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The SAT Reading Comprehension: Basic Principles

Sample Passage Drill: 12 Minutes
To get the most out of this, it's important that you appreciate the difficulties of reading on the SAT. To experience these difficulties, you'll have to set aside some time and complete the following drill at a desk as you would on the actual exam. And no, it's not the same thing to do this drill reading comfortably on your bed while listening to some MP3 tunes you've downloaded.

This passage is slightly more difficult than average, though some of the questions are quite difficult. Do the best you can; you're just getting warmed up to the reading techniques.

Time yourself using OmniProctor.

The following excerpt is from a book by Umberto Eco, an internationally renowned scholar and prolific Italian author (nonfiction as well as bestselling fiction).

(5) I frequently feel irritated when I read essays on
the theory of translation that, even though brilliant
and perceptive, do not provide enough examples. I
think translation scholars should have had at least
one of the following experiences during their life:
(10) translating, checking and editing translations, or
being translated and working in close cooperation
with their translators. As an editor, I worked for
twenty years in a publishing house. As a translator,
I made only two translations of others works,
(15) which took me many years of reflection and hard
work. As an author, I have almost always
collaborated with my translators, an experience
that started with my early essays and became more
and more intense with my four novels. Irrespective
(20) of the fact that some philosophers or linguists
claim there are no rules for deciding whether one
translation is better than another, everyday activity
in a publishing house tells us that it is easy to
establish that a translation is wrong and deserves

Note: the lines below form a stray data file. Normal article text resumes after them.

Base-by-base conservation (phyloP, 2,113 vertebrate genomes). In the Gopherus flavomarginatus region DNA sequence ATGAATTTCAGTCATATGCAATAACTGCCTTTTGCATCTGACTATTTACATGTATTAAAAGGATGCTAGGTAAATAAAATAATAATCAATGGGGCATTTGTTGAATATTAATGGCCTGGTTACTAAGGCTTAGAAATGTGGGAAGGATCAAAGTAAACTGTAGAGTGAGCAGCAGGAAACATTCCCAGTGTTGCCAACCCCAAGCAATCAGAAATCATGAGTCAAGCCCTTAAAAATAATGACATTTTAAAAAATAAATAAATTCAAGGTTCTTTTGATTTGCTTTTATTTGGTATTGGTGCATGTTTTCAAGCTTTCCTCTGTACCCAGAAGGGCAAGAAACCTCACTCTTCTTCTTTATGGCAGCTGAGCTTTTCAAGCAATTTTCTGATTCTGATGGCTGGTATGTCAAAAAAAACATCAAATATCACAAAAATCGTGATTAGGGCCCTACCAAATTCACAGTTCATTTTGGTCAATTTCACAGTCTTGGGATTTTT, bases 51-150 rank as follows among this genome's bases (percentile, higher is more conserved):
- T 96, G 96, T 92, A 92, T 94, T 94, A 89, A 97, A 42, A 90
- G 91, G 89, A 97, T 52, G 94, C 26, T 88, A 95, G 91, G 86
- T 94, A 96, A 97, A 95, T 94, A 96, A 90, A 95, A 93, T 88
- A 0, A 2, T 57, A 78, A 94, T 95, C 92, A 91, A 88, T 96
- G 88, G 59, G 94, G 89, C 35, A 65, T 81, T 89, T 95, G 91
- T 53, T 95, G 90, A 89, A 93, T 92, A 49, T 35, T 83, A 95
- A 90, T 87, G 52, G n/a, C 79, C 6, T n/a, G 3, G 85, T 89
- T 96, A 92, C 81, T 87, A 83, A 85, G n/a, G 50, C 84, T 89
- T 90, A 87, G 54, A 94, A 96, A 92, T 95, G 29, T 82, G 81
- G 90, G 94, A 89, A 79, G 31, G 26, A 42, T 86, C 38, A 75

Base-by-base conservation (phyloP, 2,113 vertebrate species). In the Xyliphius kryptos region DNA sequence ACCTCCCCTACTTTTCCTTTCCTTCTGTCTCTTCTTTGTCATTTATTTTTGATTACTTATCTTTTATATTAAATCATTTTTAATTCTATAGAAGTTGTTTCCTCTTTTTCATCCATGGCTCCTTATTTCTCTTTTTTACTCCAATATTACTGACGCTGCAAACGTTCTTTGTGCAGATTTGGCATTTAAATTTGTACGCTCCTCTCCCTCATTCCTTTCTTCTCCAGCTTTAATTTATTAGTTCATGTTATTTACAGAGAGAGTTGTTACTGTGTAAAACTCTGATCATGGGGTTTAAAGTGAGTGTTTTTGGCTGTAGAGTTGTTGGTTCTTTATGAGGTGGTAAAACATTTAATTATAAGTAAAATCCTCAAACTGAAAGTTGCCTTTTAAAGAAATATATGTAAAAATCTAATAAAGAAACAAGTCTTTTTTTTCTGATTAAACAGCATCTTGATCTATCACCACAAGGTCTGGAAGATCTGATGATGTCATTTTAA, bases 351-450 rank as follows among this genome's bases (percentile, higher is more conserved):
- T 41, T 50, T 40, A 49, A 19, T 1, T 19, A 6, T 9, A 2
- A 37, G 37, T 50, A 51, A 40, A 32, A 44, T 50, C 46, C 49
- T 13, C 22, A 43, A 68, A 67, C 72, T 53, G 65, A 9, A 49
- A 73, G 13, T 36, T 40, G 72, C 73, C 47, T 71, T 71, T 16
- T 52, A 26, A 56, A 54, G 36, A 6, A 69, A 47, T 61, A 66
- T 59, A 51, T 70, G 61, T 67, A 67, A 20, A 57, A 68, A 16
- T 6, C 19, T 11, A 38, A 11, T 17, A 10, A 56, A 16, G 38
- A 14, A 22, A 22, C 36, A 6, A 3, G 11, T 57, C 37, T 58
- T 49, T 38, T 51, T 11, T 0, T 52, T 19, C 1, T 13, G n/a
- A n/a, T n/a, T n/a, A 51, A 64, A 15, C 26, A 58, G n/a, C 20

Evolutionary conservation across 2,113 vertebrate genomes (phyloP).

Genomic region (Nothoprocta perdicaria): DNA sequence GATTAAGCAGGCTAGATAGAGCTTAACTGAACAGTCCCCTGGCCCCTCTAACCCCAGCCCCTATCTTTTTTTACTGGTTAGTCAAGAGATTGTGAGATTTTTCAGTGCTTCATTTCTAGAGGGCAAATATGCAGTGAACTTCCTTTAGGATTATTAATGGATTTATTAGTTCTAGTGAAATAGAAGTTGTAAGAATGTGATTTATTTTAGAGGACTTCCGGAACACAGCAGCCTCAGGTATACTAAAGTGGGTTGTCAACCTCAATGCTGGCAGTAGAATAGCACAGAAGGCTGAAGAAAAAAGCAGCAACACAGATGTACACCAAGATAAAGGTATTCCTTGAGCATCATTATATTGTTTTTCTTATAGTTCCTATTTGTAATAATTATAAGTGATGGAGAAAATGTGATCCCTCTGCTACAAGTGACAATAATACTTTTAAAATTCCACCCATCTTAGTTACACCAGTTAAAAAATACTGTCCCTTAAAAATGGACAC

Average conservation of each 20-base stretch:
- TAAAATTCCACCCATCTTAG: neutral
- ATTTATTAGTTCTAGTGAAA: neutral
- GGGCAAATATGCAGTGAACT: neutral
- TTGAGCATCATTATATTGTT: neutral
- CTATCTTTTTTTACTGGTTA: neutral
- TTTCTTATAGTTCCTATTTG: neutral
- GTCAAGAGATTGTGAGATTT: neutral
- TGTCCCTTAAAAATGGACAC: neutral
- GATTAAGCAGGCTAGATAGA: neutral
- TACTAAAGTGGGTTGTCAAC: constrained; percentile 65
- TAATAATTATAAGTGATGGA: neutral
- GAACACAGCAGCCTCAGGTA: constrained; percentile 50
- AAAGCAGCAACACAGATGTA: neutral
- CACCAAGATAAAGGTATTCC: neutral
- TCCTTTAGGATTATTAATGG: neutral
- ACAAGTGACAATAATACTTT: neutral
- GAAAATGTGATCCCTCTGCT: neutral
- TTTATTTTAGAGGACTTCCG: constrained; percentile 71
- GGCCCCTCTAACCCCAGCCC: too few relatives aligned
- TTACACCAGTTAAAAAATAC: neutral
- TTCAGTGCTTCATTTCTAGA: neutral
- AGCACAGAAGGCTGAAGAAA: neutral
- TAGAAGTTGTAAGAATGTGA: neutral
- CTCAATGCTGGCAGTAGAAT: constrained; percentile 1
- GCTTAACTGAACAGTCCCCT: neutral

(25) severe editing; maybe it is only a question of
common sense, but common sense must be respected.

Let us suppose that in a novel a character says,
"You're just pulling my leg." To render such an

(30) idiom in Italian by stai solo tirandomi la gamba or
tu stai menandomi per la gamba
would be literally
correct, but misleading. In Italian, one should say
mi stai prendendo per il naso, thus substituting an
English leg with an Italian nose. If literally
(35) translated, the English expression, absolutely
unusual in Italian, would make the reader suppose
that the character (as well as the author) was
inventing a provocative rhetorical figure; which is
completely misleading, as in English the expression
(40) is simply an idiom. By choosing "nose" instead of
"leg," a translator puts the Italian reader in the
same situation as the original English one. Thus,
only by being literally unfaithful can a translator
succeed in being truly faithful to the source text.
(45) Which is like echoing Saint Jerome,* patron saint
of translators, that in translating one should not
translate verbum e verbo sed sensum exprimere de
(sense for sense, and not word for word),
even though the notion of the right sense of a text
(50) can imply some ambiguities.

In the course of my experiences as a translated
author, I have always been torn between the need
to have a translation that respected my intentions
and the exciting discovery that my text could elicit

(55) unexpected interpretations and be in some way
improved when it was re-embodied in another
language. What I want to emphasize is that many
concepts circulating in translation studies (such as
adequacy, equivalence, faithfulness) can also be
(60) considered from the point of view of negotiation.
Negotiation is a process by virtue of which, in
order to get something, each party renounces
something else, and at the end everybody feels
satisfied since one cannot have everything.
(65) Between the purely theoretical argument that,
since languages are differently structured,
translation is impossible, and the commonsensical
acknowledgement that people, after all, do translate
and understand each other, it seems to me that the